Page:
You know that old wives’ tale about bad things happening in 3’s and 7’s? Well…as though of you who read regularly know, it hasn’t been my year. At all. On top of everything else going on, (uhm…here, and here)….I got a call from Wells Fargo last Wednesday notifying me that someone had stolen my SSN, also knew my address and was attempting to take out a credit card/loan.
So in the spirit of using what’s happening in my life more, I’m revitalizing my “Ask L.Bee” segment with a question I’ve always wanted to know the answer to, but never needed until now. Here are the steps to take in case you yourself find yourself the victim of identity theft.
1.) Cancel all of your cards
All of the credit cards may be affected, better safe than sorry. While you’re on the phone with the credit card companies, set up a two-step verification, that way in case anyone dials in attempting to be you, they’ll have to give a password in order to access your account.
2.) Change all the passwords to your online accounts
3.) Place an alert on your credit report immediately.
You can report it to Experian via this link and they will also notify Transunion and Equifax. You’ll place an alert and leave your phone number so anytime someone tries to take out a loan or do something requiring a credit check, you’ll get a phone call.
If you do it yourself, they expire in 90 days, so make a calendar reminder in 90 days time to go back and set the fraud alert again.
4.) Check Your Credit Report Too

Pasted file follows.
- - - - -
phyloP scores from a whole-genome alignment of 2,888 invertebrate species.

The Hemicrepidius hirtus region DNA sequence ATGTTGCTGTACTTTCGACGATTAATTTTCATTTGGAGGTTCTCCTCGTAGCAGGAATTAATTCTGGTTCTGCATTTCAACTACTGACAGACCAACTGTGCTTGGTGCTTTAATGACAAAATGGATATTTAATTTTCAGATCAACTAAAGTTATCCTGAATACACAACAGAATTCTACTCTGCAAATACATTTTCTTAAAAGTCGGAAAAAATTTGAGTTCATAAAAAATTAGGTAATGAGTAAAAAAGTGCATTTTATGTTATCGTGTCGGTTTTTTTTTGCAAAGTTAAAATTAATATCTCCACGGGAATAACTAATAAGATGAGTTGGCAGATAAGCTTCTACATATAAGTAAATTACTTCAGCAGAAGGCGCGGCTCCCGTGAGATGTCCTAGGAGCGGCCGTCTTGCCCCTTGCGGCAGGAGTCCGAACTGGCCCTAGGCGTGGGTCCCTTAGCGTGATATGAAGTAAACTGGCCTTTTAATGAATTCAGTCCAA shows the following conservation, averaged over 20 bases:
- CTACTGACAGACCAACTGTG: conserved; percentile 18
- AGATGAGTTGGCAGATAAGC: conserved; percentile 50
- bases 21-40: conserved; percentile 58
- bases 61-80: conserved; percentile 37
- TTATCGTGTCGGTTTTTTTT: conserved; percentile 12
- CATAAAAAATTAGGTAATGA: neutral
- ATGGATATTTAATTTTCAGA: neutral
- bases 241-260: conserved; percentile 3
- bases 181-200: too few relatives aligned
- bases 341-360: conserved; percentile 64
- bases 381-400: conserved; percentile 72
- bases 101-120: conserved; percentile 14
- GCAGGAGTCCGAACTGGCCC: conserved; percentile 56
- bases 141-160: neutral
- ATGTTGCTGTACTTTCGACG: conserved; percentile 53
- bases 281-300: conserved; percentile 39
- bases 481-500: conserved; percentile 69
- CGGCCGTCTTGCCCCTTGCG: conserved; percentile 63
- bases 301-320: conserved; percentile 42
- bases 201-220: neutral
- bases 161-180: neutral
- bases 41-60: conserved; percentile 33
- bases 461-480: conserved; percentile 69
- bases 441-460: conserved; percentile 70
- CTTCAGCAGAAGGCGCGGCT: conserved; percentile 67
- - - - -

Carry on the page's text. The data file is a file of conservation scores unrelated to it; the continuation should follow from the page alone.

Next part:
While you’re there, go ahead and either order a copy of your credit report (you get one for free, from all three bureaus, once each year.) Or you can download online and print, although you won’t be able to access again for free until the next year. Check for any odd or suspicious activity, and check ALL OF THEM. Sometimes things show up on one report that do not on another (which happened in my case.) Once/if you find something move to number 5.
5.) Write a letter (ASAP) to get fraudulent activity off your report
For this one you’ll have to write to each credit bureau separately since each one reports differently/different activity. You’ll need to mail a letter stating the charge is fraudulent, and mail them a copy of your ID and a utility bill or bank/insurance statement. Hopefully, this will do the trick, but it could take a few weeks.
6.) Put yourself on the opt-out list
It is happening less and less, but people do still receive pre-approved credit offers in the mail. Put yourself on the opt-out list by going here, filling out the form and then mailing it. I suspect my identity may have been stolen because someone has been tampering with my mail.
7.) Get a shredder
In case you keep getting these offers, shred em, and shred any old documents with your social. Identity theft is a largely digital crime, but you NEVER know. It could literally happen anywhere.
****Bonus points: invest in on-going credit monitoring. I’m normally pretty good about keeping a check on my score every month. It’s not fool-proof, but in case someone does get an account/card open in your name, you’ll be able to spot it. You can also pay per month for Life Lock, or some other company to track your credit for you.
I invested in credit monitoring for the entire year after my identity was stolen. It was very low cost, and it provided an incredible peace of mind in those early months after it happened. It’s always best to ensure a) your credentials aren’t stolen again and b) that the original perp isn’t letting some time pass before trying to use your information again.
****Extra Bonus Points: In the event it’s been a minute and someone has stolen your identity and had some activity (not attempted to access your accounts, but actually charged or opened a loan account or something) you will have to file a police report.
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